04-19-2024 , 03:35 PM
I'm a bit lost how to handle this. The situation is the following:

Card game with 36 cards (9 of each suit), 6 cards are known from the start. 5 more cards will be revealed.

If I start with 3 of one suit, what are the odds of getting at least 2 more of the same suit, in the final five cards?
So if I have 3 clubs, there are 6 clubs left out of 30 unknown cards.

I found this on another forum

Quote:
There are several ways to calculate this.
The probability of winning the game at least twice is equal to the sum of the probabilities of winning the game 2, 3, 4 and 5 times out of 5 trials.

P ( W twice) =(0.20)^2(0.80)^3 * 5C2=0.2048
P (W thrice) =(0.20)^3(0.80)^2 *5C3=0.0512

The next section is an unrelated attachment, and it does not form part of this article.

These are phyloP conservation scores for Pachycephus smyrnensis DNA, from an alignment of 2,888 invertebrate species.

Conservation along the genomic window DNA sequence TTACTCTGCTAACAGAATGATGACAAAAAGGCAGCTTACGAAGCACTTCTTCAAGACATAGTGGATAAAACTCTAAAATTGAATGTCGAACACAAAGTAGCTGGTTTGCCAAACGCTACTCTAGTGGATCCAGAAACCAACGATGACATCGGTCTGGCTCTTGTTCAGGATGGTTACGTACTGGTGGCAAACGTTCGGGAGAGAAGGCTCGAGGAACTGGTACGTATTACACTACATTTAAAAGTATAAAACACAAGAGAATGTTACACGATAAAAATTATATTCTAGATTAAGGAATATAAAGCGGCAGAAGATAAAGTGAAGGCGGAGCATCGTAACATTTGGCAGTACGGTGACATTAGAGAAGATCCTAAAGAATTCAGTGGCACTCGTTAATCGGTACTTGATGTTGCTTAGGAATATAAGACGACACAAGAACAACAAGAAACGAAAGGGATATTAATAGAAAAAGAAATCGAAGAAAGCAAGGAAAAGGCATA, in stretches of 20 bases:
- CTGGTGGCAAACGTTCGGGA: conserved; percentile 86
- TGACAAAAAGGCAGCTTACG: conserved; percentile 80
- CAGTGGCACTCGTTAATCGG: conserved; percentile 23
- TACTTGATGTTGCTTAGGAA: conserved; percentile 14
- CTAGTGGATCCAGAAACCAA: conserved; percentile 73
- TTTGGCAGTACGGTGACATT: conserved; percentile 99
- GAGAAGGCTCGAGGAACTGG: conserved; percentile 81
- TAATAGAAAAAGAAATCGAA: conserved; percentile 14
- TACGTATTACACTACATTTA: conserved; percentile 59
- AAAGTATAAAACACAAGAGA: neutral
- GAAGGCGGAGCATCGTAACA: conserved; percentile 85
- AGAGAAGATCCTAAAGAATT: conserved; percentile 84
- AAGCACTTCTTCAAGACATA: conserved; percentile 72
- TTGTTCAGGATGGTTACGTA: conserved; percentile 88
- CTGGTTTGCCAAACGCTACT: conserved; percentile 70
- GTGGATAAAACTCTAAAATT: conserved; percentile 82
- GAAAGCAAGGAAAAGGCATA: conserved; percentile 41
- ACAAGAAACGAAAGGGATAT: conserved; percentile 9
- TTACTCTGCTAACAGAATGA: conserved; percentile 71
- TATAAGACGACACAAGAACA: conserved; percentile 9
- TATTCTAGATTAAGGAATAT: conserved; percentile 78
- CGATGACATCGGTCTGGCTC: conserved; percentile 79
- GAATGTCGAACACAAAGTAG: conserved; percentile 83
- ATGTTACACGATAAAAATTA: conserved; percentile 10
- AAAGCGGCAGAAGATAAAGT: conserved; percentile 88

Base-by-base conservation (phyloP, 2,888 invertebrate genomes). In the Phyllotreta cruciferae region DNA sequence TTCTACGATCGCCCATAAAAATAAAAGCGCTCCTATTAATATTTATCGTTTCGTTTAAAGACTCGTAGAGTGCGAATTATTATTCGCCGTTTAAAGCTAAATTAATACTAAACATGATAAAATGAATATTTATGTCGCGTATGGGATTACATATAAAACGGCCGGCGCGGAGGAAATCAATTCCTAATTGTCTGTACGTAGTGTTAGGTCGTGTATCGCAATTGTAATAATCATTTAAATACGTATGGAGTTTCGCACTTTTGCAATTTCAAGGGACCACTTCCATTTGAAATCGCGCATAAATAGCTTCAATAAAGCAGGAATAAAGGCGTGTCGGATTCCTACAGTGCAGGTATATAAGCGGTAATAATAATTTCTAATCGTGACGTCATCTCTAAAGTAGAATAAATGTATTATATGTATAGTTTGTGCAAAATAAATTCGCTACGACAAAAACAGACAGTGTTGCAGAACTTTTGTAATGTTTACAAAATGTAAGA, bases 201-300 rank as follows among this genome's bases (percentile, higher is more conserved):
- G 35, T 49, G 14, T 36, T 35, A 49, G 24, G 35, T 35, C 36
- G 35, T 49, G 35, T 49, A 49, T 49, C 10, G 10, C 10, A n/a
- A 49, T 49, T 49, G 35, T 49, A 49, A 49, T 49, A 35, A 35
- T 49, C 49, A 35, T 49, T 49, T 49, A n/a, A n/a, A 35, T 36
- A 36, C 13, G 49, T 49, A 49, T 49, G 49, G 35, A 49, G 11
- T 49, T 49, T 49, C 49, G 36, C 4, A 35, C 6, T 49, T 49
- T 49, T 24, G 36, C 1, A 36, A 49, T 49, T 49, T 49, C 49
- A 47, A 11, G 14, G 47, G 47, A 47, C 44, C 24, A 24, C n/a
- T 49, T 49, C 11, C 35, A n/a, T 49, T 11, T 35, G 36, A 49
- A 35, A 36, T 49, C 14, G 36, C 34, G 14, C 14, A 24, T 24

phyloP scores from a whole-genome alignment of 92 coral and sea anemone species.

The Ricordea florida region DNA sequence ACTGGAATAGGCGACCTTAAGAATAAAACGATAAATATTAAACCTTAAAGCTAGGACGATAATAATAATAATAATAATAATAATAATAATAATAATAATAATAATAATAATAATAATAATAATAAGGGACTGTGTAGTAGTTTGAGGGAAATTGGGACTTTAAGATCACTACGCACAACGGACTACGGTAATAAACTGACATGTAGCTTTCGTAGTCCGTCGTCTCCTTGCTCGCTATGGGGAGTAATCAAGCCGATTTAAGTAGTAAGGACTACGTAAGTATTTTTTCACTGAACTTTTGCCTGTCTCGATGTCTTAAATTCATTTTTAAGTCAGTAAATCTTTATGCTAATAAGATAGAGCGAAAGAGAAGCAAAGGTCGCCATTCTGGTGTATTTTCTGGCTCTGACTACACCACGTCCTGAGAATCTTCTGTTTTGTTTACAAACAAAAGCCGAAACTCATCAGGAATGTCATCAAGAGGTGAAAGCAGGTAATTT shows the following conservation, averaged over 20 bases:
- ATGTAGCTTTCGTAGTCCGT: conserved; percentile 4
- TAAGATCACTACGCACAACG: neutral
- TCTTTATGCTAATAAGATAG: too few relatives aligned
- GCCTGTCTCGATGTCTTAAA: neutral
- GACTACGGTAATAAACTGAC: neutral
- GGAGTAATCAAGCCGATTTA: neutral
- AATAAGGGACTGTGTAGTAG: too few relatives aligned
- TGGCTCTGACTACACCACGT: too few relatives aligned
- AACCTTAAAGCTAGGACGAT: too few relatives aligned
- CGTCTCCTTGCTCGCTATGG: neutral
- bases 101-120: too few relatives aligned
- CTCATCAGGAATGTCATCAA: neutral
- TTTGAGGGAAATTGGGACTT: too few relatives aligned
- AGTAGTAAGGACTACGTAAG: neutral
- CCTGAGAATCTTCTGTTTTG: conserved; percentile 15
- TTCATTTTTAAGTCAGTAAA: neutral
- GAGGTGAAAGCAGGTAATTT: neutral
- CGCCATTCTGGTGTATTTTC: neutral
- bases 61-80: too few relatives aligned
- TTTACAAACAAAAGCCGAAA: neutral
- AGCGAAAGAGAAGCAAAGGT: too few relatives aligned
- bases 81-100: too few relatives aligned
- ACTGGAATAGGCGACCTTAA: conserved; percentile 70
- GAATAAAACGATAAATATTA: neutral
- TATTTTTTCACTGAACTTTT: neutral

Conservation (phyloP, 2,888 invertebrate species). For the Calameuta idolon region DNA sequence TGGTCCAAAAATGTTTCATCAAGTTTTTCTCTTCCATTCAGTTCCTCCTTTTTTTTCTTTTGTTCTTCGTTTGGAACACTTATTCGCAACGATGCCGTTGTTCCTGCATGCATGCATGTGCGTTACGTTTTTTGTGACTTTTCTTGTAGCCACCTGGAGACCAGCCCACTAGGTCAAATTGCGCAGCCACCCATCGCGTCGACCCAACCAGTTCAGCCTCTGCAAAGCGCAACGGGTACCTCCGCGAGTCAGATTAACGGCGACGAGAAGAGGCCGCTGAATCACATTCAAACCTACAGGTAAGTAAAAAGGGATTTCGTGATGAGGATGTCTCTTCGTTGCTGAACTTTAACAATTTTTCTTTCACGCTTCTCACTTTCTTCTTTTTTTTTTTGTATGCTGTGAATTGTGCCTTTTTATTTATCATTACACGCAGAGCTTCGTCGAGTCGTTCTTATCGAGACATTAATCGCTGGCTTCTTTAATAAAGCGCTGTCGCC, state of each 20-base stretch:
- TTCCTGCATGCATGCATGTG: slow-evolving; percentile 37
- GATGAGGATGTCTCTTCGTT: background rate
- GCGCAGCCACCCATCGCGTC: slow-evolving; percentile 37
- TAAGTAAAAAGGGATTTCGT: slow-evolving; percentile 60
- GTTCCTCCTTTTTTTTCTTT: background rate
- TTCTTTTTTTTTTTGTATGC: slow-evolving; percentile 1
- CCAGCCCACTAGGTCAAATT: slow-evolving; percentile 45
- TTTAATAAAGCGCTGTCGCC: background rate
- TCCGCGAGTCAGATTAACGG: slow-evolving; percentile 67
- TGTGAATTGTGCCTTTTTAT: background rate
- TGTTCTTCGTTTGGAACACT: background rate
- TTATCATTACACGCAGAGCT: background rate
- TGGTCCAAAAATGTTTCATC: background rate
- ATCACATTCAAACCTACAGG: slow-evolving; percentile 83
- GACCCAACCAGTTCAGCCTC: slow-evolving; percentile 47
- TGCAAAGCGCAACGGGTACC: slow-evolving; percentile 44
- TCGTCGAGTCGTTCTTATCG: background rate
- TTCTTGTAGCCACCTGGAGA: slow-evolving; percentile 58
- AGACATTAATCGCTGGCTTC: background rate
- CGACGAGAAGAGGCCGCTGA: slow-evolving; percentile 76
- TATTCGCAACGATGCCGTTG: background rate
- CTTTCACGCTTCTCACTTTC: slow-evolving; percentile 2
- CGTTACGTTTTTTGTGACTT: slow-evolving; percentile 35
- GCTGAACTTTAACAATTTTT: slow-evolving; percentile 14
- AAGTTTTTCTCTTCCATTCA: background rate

P (W 4 times) =(0.20)4(0.80)5C4=0.0064
P (W 5 times) =(0.20)5=0.0003

Therefore, P (at least twice)=0.2048+0.0512+0.0064+0.0003=0.2627
But since the trials are dependent on each other, I cant figure out which formula to use?
04-19-2024 , 04:00 PM
This can be solved using combinations:

For exactly 2 clubs out of the 6 remaining when drawing from a 30 card deck, the probability is C(6,2)*C(24,3)/C(30,5) = 21.3%

On calculating 2 or more clubs , I get 25.4%
04-19-2024 , 04:33 PM
The "trials" (individual cards) being dependent is essentially a red herring.

As statmanhal posted, in problems like this the "dependence" vanishes if you consider drawing the final 5 cards all at once (as a set).

Then standard combinatorics apply such as combinations (getting a certain number of clubs out of the 6 remaining clubs when you choose a set of 5 cards of the remaining 30 cards).

m